The Dulles Corridor Metrorail Project will transform areas throughout Northern Virginia. Phase 1 of the Dulles Corridor Metrorail Project continues to move forward at a steady and timely pace, according to project officials. Construction officially began on March 12, 2009, and is targeted for completion in 2013. The project is owned and managed by the Metropolitan Washington Airports Authority.
Dulles Transit Partners LLC is the design/build contractor for Phase 1.
The ultimate outcome of the entire project will create a 23-mile extension of the Metrorail system. The first phase will tie in to the Metrorail’s existing Orange Line in Falls Church, Va., run through one of Virginia’s busiest shopping and business districts, and end in Reston, Va. Phase 1 also includes construction of five Metro stations and the infrastructure to support it all. Phase 2 of the project, now in preliminary engineering, will pick up at Reston and continue another 11.5 miles through Washington Dulles International Airport and end in Loudoun County, Va.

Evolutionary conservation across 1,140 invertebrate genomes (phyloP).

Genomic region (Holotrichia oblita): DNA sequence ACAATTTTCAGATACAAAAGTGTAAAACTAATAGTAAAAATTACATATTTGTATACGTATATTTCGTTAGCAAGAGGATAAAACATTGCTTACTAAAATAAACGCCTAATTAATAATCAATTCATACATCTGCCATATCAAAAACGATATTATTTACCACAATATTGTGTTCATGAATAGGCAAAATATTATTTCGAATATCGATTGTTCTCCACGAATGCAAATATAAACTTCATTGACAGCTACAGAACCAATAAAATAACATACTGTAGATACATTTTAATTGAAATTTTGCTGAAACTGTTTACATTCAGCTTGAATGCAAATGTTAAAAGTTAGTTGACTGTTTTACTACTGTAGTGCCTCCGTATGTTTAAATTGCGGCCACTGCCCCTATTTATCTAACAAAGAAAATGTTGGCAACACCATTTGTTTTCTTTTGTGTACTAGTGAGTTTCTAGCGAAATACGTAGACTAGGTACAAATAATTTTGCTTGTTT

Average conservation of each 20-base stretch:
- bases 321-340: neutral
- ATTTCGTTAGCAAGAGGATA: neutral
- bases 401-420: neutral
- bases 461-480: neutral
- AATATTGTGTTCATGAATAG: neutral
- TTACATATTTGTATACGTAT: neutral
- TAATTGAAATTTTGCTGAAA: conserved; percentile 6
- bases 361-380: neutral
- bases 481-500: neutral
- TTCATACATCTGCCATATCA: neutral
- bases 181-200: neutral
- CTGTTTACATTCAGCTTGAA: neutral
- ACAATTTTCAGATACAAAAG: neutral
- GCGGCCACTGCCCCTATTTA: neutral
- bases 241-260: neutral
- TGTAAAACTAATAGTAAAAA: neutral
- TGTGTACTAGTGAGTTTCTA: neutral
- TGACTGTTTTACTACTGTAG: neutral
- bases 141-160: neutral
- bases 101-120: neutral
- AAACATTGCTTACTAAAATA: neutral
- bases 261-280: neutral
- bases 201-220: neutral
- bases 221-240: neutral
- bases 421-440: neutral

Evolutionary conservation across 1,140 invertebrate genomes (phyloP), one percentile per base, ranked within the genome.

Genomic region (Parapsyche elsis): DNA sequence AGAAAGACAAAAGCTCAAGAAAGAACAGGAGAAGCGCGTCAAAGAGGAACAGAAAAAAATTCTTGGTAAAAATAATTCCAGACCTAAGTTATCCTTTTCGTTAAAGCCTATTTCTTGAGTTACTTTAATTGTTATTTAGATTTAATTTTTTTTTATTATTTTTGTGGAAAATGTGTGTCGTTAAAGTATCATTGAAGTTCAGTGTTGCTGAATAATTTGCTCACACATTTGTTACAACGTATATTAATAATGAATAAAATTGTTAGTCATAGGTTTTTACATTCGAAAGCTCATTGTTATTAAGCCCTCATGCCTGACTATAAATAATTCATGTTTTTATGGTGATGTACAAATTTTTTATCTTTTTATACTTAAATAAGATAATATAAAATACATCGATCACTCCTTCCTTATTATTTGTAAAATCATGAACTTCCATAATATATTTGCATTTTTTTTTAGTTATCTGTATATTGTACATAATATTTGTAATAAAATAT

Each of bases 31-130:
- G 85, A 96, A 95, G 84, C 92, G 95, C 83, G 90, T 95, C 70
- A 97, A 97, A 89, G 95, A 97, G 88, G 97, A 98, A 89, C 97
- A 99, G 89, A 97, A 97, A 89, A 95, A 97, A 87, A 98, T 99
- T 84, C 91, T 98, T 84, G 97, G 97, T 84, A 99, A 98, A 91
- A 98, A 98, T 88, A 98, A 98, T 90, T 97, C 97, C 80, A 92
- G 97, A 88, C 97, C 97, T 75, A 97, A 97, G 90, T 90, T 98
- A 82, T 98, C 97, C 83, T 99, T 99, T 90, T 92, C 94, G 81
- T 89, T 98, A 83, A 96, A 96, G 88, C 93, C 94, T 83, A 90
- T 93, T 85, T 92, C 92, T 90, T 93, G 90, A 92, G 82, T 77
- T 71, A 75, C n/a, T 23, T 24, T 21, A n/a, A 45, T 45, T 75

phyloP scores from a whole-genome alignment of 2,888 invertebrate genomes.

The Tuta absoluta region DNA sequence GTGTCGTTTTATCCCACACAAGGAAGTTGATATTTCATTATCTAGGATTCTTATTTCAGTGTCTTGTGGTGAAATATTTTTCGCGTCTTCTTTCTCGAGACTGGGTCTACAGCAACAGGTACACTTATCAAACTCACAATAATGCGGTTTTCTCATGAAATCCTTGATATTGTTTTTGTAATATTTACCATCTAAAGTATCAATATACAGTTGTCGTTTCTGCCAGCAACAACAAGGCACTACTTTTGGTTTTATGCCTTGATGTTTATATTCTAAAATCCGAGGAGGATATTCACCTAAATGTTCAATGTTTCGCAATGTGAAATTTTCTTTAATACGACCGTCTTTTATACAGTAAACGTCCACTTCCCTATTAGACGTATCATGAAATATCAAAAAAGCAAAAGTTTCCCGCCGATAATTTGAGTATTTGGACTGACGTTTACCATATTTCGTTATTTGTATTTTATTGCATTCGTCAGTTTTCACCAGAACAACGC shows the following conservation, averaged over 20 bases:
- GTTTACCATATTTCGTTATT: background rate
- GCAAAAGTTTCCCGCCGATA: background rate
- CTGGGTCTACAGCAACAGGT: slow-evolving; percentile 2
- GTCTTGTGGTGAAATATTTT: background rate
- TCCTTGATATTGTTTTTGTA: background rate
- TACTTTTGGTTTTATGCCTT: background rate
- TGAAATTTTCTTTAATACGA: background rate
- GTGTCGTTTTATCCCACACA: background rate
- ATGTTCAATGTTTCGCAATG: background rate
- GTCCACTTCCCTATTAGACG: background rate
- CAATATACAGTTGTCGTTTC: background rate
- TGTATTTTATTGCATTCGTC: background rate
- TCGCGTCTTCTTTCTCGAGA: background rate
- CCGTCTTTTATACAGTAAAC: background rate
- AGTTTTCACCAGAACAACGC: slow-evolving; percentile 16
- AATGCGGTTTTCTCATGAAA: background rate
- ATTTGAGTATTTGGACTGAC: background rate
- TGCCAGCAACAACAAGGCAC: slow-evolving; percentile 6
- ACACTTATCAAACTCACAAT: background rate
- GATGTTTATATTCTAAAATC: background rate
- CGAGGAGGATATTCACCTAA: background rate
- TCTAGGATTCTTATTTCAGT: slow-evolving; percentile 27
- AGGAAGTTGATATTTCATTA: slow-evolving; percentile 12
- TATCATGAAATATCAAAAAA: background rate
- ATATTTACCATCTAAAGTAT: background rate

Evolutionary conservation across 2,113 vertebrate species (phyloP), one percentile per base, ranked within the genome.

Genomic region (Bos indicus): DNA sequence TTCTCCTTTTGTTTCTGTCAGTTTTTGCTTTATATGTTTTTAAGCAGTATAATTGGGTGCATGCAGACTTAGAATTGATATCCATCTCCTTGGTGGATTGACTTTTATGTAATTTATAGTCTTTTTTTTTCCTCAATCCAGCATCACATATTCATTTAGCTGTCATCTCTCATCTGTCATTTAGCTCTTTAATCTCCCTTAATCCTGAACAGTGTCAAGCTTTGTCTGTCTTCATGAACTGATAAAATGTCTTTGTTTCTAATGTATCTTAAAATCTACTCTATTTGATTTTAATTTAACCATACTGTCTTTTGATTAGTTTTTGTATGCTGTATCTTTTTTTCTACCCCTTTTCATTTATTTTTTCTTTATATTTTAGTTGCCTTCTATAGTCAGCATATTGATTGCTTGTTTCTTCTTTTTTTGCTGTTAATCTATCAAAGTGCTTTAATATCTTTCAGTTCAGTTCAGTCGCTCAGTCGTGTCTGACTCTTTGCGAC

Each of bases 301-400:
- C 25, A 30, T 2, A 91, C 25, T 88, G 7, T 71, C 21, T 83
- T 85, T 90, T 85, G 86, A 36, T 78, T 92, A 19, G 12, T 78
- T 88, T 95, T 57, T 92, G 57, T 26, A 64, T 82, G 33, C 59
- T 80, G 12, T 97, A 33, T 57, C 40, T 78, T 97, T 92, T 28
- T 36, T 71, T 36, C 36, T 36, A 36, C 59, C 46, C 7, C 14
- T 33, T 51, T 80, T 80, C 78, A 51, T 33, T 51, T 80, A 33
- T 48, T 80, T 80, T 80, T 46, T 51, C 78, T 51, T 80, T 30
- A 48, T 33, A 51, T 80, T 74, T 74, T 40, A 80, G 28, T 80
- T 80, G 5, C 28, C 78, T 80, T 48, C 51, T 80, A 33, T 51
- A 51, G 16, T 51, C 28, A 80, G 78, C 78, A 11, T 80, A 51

A Long Time Coming
The rail to Dulles Airport has been in the plans since the airport was built in the 1960s. In the 40 years since, its operators, first the Federal Aviation Administration and now the Metropolitan Washington Airports Authority (MWAA), have steadfastly preserved the median of the airport’s dedicated access highway in anticipation of a commuter rail line.
Still, there were a number of moving parts that needed to fall into place before any construction could begin. “All these things need to be performed in series or in parallel,” Project Executive Director George Morschauser says. Public support needed to be garnered, funding lined up, and agreements needed to be made with local roadway and government authorities. Strong public support and a $900 million Full Funding Grant Agreement obligation from the U.S. Department of Transportation (USDOT) helped push the development forward. Morschauser says local residents and business leaders who will benefit from the increased public transportation options took out ads in local newspapers and wrote public officials in favor of the project.